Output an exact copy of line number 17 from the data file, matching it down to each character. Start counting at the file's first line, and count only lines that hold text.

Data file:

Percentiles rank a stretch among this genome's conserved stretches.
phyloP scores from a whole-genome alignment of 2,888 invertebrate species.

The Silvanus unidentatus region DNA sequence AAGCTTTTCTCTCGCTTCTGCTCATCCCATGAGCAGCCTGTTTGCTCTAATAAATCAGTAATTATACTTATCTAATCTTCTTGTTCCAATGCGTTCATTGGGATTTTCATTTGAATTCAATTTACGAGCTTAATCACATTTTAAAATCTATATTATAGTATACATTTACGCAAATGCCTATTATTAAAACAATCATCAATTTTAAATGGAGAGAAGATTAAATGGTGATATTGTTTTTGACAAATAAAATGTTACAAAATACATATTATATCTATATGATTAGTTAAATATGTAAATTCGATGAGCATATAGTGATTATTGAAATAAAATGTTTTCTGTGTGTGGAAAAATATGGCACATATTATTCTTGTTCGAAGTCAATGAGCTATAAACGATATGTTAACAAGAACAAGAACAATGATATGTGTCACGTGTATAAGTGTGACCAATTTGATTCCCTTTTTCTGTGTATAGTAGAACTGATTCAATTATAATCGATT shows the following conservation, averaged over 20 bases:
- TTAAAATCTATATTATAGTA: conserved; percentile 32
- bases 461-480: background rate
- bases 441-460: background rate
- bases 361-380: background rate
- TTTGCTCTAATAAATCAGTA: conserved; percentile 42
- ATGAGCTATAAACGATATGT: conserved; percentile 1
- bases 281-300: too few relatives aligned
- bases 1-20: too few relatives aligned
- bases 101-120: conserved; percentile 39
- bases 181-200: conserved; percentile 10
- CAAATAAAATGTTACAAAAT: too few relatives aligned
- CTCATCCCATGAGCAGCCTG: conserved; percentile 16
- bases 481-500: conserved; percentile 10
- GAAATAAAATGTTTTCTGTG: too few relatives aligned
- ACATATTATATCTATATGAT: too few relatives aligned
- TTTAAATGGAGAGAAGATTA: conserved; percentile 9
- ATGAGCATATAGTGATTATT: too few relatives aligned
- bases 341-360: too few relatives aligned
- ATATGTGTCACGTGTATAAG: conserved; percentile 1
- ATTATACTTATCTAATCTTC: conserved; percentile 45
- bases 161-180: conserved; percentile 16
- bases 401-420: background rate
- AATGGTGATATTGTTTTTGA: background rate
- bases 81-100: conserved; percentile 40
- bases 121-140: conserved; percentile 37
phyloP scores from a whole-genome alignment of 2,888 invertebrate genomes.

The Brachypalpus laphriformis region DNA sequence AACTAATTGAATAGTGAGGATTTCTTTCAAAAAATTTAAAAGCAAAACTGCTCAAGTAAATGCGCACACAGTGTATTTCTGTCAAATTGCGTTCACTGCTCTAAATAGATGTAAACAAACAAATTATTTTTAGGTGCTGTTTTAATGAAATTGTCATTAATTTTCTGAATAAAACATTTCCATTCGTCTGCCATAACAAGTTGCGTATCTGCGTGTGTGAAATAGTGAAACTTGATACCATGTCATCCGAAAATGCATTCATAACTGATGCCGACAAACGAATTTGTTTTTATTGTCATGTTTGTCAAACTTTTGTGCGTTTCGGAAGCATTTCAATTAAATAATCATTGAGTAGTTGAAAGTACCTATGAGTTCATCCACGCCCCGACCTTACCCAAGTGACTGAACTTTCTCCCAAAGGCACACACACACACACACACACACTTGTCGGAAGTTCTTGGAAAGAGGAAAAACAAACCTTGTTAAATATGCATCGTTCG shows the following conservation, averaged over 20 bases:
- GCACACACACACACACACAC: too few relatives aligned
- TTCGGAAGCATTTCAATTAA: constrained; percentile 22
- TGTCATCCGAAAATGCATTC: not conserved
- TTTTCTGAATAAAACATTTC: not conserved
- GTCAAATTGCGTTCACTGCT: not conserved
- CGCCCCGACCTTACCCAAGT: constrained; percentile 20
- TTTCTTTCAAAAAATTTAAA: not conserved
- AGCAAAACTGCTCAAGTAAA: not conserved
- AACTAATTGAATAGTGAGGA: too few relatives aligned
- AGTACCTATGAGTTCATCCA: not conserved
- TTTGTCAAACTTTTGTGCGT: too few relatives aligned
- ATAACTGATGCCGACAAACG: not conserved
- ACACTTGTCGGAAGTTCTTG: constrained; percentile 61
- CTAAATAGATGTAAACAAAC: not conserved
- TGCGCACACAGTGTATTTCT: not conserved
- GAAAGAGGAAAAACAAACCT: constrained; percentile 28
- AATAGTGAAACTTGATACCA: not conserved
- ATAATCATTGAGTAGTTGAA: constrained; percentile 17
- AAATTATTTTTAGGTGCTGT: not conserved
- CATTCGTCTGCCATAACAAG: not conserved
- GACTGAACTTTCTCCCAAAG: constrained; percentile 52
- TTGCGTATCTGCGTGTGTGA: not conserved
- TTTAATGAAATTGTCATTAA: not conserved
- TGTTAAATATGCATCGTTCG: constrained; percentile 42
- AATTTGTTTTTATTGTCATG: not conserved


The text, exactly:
- GAAATAAAATGTTTTCTGTG: too few relatives aligned